Taking its title from an 11th century Japanese treatise on gardening, Sakuteiki is trumpeter Henriksen's first solo record, and it's a thing of rare and compelling beauty.
Alone on trumpet, harmonium and percussion (often played simultaneously), Henriksen's charged miniatures have the same economy and intensity of expression that is central to much Japanese art; haiku, ink painting and indeed zen gardening, where what is not said, played or drawn is easily as important as that which is.
Henriksen's breathy, sensuous tone and smeared vocal effects are incredibly shakuhachi-like, while his phrases achieve the same sense of restrained, sometimes desolate melancholy that Japanese traditional music can convey, without descending to mere imitation. Helge Sten's masterful recording (no effects or overdubs throughout) zooms in on detail; spit crackling and bubbling on the mouthpiece, the gentle hiss of escaping breath, valves clicking. Its almost the aural equivalent of a photo of a familiar object rendered alien by extreme magnification; often unrecognisable as a trumpet, Henriksen's tones are as rich and complex as anything conjured up by electronic means.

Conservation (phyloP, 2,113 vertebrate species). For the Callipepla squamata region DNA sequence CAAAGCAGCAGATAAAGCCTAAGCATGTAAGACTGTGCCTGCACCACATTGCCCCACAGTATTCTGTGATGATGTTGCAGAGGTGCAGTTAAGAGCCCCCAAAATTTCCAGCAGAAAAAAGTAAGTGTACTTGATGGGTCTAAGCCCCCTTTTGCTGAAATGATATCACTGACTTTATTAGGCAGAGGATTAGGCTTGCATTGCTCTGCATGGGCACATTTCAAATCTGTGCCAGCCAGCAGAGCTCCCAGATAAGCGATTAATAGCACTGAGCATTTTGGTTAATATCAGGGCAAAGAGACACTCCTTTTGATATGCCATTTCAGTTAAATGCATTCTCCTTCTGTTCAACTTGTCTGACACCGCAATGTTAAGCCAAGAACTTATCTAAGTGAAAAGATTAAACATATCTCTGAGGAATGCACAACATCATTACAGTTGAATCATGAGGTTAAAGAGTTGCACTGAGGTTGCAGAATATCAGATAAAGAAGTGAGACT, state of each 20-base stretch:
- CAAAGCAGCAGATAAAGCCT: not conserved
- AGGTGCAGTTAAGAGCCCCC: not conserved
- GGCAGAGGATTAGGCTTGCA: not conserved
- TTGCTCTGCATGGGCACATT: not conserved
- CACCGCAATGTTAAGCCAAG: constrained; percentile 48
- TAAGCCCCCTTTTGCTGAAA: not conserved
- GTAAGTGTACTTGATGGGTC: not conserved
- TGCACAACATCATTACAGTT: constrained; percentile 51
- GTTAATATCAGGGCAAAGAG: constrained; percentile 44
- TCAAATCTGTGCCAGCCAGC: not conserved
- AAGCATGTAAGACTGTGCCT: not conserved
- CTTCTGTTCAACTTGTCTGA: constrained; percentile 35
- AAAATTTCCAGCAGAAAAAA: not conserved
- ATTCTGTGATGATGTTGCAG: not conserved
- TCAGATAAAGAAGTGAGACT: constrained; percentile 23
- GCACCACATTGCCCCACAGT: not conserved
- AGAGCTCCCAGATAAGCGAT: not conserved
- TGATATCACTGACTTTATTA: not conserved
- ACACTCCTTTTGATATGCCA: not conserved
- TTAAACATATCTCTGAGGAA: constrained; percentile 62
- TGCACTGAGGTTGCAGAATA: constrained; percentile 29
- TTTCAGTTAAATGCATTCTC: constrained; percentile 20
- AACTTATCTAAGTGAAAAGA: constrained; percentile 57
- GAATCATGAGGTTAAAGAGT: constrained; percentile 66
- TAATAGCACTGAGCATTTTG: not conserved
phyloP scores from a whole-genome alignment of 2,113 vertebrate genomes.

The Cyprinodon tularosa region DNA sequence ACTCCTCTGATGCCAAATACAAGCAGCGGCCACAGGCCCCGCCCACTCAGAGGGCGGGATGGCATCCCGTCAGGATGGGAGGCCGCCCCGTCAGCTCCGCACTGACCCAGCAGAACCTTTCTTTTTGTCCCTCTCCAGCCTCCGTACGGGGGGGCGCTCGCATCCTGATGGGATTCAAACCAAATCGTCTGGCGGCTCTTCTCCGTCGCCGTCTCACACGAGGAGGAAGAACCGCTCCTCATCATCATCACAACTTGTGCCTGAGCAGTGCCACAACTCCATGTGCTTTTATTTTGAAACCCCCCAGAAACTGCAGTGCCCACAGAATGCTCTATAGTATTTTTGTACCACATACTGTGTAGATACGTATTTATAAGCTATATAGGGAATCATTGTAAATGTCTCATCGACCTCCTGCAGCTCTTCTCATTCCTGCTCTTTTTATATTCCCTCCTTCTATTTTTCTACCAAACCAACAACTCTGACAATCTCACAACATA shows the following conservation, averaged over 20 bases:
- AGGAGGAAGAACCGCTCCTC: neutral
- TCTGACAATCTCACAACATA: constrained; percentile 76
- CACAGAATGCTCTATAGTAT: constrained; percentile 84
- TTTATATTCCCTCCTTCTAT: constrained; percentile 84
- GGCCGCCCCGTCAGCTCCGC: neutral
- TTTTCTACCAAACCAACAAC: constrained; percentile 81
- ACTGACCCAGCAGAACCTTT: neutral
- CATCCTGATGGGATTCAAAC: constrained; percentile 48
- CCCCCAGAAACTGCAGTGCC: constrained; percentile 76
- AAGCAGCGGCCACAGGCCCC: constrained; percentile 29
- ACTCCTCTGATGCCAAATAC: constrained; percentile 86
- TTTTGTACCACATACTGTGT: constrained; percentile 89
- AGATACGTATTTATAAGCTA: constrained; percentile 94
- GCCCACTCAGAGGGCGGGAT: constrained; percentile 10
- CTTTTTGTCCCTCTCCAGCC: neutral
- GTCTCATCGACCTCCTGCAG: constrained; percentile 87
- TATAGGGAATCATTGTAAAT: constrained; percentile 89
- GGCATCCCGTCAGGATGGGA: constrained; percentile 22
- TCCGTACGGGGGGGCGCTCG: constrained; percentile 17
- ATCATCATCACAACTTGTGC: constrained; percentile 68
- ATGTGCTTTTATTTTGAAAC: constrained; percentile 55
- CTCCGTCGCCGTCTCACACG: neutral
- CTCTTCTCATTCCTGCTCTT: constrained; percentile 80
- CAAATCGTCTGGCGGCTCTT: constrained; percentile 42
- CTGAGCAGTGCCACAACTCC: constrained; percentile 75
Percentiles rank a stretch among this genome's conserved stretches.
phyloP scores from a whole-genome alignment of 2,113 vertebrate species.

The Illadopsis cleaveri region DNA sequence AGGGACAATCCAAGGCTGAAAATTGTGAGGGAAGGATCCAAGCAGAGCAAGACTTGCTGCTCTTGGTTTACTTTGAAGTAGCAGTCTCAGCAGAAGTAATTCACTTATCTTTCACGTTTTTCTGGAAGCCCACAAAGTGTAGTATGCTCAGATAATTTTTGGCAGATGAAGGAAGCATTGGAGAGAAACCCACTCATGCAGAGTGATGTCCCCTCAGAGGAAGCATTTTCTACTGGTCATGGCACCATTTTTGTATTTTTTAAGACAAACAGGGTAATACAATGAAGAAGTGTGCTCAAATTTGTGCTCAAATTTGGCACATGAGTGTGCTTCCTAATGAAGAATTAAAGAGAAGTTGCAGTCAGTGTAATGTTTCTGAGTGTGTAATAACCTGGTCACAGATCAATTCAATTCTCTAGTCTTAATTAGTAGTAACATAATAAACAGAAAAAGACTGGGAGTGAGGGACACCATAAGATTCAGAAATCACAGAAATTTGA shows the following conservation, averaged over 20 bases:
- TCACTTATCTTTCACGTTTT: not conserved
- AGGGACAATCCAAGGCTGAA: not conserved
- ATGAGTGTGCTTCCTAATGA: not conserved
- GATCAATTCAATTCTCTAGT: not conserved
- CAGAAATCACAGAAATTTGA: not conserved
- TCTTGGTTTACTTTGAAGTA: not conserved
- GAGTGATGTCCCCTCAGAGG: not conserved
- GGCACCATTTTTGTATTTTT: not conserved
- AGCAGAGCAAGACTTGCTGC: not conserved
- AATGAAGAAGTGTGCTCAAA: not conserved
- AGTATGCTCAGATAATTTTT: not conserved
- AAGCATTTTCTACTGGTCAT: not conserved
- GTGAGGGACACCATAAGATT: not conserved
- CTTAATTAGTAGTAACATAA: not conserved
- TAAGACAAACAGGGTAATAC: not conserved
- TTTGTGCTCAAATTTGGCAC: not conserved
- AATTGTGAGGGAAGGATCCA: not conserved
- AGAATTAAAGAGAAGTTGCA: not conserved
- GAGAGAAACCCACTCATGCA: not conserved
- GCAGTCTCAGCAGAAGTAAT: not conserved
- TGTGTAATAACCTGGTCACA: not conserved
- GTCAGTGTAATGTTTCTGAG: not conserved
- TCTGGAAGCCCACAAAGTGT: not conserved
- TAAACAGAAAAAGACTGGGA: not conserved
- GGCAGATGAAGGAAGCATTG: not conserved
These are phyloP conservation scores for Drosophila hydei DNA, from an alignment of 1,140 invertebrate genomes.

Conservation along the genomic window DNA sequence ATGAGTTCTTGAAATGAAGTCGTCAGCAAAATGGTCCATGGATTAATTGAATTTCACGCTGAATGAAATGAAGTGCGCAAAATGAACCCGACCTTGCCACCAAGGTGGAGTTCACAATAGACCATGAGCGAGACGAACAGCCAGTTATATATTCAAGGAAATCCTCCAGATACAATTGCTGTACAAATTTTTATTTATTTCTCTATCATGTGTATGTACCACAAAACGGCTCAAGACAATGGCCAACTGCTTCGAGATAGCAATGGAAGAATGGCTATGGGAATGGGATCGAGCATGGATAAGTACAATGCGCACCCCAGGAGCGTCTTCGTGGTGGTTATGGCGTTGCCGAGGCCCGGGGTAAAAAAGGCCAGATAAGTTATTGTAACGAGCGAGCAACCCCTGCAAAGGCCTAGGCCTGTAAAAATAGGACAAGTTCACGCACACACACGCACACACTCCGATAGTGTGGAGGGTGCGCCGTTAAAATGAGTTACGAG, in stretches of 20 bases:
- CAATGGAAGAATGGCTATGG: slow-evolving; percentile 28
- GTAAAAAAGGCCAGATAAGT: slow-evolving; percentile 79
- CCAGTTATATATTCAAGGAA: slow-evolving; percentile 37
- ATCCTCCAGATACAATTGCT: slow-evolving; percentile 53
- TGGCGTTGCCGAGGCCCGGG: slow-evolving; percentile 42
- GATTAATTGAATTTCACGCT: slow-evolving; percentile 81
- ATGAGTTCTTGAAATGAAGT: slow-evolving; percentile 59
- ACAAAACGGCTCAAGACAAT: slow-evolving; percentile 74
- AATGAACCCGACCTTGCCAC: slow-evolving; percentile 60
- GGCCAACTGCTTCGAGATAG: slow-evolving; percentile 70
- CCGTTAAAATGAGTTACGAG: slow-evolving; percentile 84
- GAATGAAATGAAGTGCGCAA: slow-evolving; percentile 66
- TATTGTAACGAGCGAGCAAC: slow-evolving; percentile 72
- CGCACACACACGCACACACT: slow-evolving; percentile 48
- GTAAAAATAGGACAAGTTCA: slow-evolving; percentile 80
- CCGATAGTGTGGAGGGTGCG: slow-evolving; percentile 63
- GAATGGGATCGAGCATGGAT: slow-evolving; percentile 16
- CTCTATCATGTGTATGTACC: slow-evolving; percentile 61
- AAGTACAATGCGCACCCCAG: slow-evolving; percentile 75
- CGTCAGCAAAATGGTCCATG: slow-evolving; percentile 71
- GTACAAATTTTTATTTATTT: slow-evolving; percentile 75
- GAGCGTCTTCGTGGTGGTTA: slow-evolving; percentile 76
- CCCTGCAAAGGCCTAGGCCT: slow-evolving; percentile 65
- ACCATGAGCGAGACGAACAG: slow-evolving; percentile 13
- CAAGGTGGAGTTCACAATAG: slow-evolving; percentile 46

On "viewing infinite space", Henriksens trumpet is allowed to wallow in the luxurious natural reverb of the Emmanuel Vigeland Museum to stunning effect, while the warm, recessed throb of a harmonium underpins the aching high register improvisation of "shrine". Occasionally he shadows his trumpet notes with harmonium tones, sounding like an unplugged take on Jon Hassell's digital harmonisations. Comparisons with Hassell are inevitable perhaps, but Henriksen has his own voice (and thankfully, none of Hassell's occasionally tiring intellectual baggage). Each piece seems intimately bound to its title, and stones should never be placed carelessly sums up both the records inspiration and its execution. Not a note out of place and played with the utmost care, this is musicmaking as natural and essential as breathing.
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